Searchspy is a simple Perl5 script that processes a standard web server log file (referrer information required), that tells you what search queries people are using to find your web pages from search engines.
For instance, these lines from my access_log
sea-ts1-p27.wolfenet.com - - [01/Feb/1998:05:10:11 -0500] "GET /people/nelson/movies/ HTTP/1.1" 200 114132 "http://www.metacrawler.com/crawler?general=%22rumble+in+the+bronx%22+stereotypes&target=&method=0®ion=0&rpp=20&timeout=10&hpe=10" port54.soho.prodigy.net - - [01/Feb/1998:07:13:19 -0500] "GET /people/nelson/movies/ HTTP/1.0" 200 114132 "http://www.mckinley.com/magellan/look-magellan.dcg?dcgvar=true&search=%22sexual+anxiety%22&c=web&look=magellan"give this output when passed through searchspy:
/people/nelson/movies/ "rumble in the bronx" stereotypes /people/nelson/movies/ "sexual anxiety"telling me in a very simple way that people found my movie page when they were looking for "sexual anxiety" or information about stereotypes in "Rumble in the Bronx". (Not a very good movie, by the way. See "Snake in Eagle's Shadow" instead.)
Feel free to download searchspy, run it, and play with it. The simplest way to run it is
searchspy < access_logalthough I often prefer to do
searchspy < access_log | sort | uniq -c | sort -nrto process the data somewhat. You may want to change the $searchURL variable in the script to customize it for your particular web pages. By default it processes all pages.
I wrote this because I was curious how well search engines worked in practice. The results are quite amusing as well as informative. I'm suprised at how on-target most search terms are. People find my movie pages with queries that are about movies, not about random other topics. I get few hits from random sex searches (maybe that says something about my pages!). Full text indexing works better than you might think.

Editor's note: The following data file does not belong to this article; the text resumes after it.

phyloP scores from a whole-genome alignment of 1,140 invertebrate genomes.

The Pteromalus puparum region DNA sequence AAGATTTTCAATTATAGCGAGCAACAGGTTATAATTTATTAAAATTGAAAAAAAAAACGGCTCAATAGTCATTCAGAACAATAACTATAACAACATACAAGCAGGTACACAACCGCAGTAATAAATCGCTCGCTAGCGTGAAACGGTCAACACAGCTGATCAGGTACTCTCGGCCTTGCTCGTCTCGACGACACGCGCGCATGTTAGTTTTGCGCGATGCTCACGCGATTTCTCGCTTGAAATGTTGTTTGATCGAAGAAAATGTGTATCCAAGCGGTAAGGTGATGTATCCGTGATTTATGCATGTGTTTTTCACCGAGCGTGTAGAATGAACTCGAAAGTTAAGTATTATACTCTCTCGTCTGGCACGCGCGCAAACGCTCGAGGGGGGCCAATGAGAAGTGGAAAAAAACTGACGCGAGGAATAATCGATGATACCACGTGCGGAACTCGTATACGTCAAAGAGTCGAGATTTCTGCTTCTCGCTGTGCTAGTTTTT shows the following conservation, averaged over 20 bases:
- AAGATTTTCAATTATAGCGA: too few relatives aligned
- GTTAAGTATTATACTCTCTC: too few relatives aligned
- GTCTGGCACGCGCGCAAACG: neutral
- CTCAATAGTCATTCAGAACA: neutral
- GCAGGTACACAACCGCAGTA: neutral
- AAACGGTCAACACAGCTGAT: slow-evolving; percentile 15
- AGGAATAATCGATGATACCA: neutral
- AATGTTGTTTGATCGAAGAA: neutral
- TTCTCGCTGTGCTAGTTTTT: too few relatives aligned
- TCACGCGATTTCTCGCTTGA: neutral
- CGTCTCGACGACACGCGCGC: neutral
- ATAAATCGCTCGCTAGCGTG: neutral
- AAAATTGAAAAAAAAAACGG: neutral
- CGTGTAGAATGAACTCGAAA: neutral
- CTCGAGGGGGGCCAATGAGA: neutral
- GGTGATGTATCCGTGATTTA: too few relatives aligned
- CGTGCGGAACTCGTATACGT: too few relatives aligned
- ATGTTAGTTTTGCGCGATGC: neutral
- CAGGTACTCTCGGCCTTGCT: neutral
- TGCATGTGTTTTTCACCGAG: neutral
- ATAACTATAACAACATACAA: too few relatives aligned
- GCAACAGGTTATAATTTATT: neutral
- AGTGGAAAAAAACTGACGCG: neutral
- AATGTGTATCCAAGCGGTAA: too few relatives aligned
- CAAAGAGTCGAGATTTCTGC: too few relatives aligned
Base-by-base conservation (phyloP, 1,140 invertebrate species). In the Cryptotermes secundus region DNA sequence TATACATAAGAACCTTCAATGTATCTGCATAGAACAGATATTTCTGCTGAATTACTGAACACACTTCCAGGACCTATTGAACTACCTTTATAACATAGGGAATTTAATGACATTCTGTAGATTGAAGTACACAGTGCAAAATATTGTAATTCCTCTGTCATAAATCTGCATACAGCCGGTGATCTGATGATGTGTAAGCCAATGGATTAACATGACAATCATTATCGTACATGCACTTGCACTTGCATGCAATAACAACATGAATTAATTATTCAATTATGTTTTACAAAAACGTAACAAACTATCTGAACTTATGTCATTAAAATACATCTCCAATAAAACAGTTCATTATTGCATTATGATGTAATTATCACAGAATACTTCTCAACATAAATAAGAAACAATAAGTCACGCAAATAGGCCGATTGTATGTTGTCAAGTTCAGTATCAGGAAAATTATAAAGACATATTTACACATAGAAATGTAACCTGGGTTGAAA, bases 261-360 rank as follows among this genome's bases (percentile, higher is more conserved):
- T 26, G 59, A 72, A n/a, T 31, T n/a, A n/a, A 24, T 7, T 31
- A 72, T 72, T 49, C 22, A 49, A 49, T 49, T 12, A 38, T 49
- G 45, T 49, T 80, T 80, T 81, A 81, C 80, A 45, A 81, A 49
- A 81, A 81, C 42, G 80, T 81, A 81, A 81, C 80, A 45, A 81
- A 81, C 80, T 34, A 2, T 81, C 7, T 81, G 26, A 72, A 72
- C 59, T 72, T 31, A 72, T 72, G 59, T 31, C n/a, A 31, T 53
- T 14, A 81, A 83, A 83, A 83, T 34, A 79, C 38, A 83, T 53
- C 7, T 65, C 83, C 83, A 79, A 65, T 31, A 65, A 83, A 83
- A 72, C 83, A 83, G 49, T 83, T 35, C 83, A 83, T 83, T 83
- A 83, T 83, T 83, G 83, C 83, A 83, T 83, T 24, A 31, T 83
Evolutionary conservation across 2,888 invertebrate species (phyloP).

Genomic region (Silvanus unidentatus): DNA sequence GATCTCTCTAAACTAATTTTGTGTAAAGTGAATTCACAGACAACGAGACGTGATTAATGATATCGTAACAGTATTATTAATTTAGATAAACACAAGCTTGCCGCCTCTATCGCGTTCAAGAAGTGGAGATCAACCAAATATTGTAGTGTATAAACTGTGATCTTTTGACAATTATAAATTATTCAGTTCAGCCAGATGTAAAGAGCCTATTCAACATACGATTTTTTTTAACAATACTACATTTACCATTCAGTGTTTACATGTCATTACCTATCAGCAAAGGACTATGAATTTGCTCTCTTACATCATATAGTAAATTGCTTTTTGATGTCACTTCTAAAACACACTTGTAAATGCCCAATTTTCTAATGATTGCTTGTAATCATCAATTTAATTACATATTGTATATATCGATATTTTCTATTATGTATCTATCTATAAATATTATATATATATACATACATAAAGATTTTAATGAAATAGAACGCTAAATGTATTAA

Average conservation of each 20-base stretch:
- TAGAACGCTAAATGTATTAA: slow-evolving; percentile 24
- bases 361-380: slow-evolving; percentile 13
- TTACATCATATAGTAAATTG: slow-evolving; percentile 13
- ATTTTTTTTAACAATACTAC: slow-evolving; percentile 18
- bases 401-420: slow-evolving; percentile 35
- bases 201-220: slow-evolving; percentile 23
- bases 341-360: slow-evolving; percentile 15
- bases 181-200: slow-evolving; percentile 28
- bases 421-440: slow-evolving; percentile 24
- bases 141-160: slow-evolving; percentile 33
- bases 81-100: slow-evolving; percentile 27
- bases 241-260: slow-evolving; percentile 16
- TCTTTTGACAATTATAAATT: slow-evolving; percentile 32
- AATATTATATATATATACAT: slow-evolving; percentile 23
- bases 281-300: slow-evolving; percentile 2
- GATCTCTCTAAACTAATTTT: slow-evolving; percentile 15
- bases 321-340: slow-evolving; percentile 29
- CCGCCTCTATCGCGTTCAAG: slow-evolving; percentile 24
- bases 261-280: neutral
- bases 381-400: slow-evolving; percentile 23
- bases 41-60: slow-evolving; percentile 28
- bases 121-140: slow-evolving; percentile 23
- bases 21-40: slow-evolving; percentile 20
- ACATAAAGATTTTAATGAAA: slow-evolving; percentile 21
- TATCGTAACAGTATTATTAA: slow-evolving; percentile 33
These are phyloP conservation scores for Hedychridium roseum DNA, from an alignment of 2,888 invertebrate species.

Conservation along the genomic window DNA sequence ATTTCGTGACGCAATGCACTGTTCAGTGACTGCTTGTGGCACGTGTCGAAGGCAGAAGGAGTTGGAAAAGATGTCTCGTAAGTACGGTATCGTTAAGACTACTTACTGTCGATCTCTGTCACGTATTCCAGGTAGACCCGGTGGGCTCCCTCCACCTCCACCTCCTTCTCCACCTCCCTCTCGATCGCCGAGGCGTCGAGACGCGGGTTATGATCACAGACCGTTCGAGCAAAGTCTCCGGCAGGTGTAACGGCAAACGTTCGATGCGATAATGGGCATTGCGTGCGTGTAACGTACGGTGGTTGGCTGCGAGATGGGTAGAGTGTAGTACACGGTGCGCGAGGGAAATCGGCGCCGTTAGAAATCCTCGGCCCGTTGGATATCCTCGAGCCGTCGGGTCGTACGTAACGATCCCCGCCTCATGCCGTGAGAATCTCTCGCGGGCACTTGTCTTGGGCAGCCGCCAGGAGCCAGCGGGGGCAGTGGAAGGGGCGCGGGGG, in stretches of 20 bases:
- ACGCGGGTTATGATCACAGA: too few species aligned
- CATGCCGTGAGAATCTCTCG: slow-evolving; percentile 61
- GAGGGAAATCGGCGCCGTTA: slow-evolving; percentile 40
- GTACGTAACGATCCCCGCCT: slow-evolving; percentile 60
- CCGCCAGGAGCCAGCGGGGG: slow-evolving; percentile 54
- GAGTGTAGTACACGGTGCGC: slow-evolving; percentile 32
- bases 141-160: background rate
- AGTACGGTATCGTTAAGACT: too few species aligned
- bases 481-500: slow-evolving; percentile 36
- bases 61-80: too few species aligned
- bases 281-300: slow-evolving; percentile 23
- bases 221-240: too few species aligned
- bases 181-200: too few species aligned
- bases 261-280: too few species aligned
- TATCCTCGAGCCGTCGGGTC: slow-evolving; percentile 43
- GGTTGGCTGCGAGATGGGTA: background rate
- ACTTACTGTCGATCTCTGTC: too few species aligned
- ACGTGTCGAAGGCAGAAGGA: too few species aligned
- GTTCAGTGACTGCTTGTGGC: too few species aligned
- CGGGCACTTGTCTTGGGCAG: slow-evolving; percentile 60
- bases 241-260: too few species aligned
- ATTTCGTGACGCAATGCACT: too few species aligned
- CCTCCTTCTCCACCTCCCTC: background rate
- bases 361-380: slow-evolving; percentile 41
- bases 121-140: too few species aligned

I'm interested in any comments you may have. But this software is really a one-off hack, I do not promise to maintain this software in any meaningful way. If someone is really excited by this program, I may be interested in handing development over.
If you are looking for fancier logfile analysis, analog now also does a similar search engine query thing.
Search engines usually encode queries in the standard CGI format. That means that when a user clicks through to your page, the referrer information with the search term is sent to your web server. If you've got referrer logging turned on and the client isn't using a filter like Intermute, you can find out the search terms that led users to your pages.
This Perl script is a quick hack I wrote on my decrepit old Linux laptop while on an airplane. The basic idea is that any referrer with a ? in the URL is quite likely a search engine. So referrers with a ? in them are parsed to pull out the particular query term. Each engine has a different field they set to mark the search term: hotbot uses MT, AltaVista uses q, etc. This field is extracted, processed into human readable form, and then reported.
Feel free to play with the script - if you do something neat, email me and let me know. Most of the code is straightforward. Lines are read in and parsed (in a ugly, probably broken way). If the referring URL has a ? in it, then it is unpacked into a hash named %a and engine-specific parsing is done on it. Finally, the query term is passed through a filter to turn +s into spaces and the %xx hex encoding back into characters.
The engine-specific parsing is all encapsulated in the table %engineMap. The basic idea there is if the search engine name matches the left side of an entry then the result of the subroutine on the right side is the actual query term. The function applytable actually executes the table - this could be useful code for other applications.
Some suggested hacks:
|Nelson Minar||Created: February 24, 1998|
|<firstname.lastname@example.org>||Updated: February 7, 2000|